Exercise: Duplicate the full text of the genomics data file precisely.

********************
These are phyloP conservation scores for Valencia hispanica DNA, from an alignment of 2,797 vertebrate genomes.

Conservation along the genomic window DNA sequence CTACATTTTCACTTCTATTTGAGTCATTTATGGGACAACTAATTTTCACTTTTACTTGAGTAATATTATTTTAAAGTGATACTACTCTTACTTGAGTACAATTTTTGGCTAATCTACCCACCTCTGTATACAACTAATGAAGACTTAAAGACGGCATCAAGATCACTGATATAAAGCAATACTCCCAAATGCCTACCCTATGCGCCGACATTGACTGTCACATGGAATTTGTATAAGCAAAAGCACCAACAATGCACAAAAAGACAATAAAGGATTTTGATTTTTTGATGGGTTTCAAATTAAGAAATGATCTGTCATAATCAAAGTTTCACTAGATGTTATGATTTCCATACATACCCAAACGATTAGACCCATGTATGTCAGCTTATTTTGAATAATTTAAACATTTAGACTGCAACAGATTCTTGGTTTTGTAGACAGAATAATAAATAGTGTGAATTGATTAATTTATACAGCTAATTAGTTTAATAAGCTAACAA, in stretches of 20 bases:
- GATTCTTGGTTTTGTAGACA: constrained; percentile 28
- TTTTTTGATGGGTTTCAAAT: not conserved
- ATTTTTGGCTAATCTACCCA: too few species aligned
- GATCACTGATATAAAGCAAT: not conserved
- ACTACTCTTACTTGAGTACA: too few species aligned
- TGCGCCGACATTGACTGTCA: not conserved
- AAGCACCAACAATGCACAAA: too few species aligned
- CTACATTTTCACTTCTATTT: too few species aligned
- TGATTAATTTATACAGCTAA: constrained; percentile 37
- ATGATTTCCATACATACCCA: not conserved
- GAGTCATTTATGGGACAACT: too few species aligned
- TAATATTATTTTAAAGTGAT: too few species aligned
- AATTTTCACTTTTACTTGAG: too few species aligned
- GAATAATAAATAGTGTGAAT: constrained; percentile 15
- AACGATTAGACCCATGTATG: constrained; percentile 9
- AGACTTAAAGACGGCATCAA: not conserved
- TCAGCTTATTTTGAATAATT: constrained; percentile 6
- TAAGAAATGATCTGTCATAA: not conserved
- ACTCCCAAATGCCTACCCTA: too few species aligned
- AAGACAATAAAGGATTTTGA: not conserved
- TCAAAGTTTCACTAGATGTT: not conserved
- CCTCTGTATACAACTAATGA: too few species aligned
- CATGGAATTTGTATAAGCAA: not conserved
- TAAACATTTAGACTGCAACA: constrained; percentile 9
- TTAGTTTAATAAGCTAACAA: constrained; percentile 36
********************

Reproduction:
These are phyloP conservation scores for Valencia hispanica DNA, from an alignment of 2,797 vertebrate genomes.

Conservation along the genomic window DNA sequence CTACATTTTCACTTCTATTTGAGTCATTTATGGGACAACTAATTTTCACTTTTACTTGAGTAATATTATTTTAAAGTGATACTACTCTTACTTGAGTACAATTTTTGGCTAATCTACCCACCTCTGTATACAACTAATGAAGACTTAAAGACGGCATCAAGATCACTGATATAAAGCAATACTCCCAAATGCCTACCCTATGCGCCGACATTGACTGTCACATGGAATTTGTATAAGCAAAAGCACCAACAATGCACAAAAAGACAATAAAGGATTTTGATTTTTTGATGGGTTTCAAATTAAGAAATGATCTGTCATAATCAAAGTTTCACTAGATGTTATGATTTCCATACATACCCAAACGATTAGACCCATGTATGTCAGCTTATTTTGAATAATTTAAACATTTAGACTGCAACAGATTCTTGGTTTTGTAGACAGAATAATAAATAGTGTGAATTGATTAATTTATACAGCTAATTAGTTTAATAAGCTAACAA, in stretches of 20 bases:
- GATTCTTGGTTTTGTAGACA: constrained; percentile 28
- TTTTTTGATGGGTTTCAAAT: not conserved
- ATTTTTGGCTAATCTACCCA: too few species aligned
- GATCACTGATATAAAGCAAT: not conserved
- ACTACTCTTACTTGAGTACA: too few species aligned
- TGCGCCGACATTGACTGTCA: not conserved
- AAGCACCAACAATGCACAAA: too few species aligned
- CTACATTTTCACTTCTATTT: too few species aligned
- TGATTAATTTATACAGCTAA: constrained; percentile 37
- ATGATTTCCATACATACCCA: not conserved
- GAGTCATTTATGGGACAACT: too few species aligned
- TAATATTATTTTAAAGTGAT: too few species aligned
- AATTTTCACTTTTACTTGAG: too few species aligned
- GAATAATAAATAGTGTGAAT: constrained; percentile 15
- AACGATTAGACCCATGTATG: constrained; percentile 9
- AGACTTAAAGACGGCATCAA: not conserved
- TCAGCTTATTTTGAATAATT: constrained; percentile 6
- TAAGAAATGATCTGTCATAA: not conserved
- ACTCCCAAATGCCTACCCTA: too few species aligned
- AAGACAATAAAGGATTTTGA: not conserved
- TCAAAGTTTCACTAGATGTT: not conserved
- CCTCTGTATACAACTAATGA: too few species aligned
- CATGGAATTTGTATAAGCAA: not conserved
- TAAACATTTAGACTGCAACA: constrained; percentile 9
- TTAGTTTAATAAGCTAACAA: constrained; percentile 36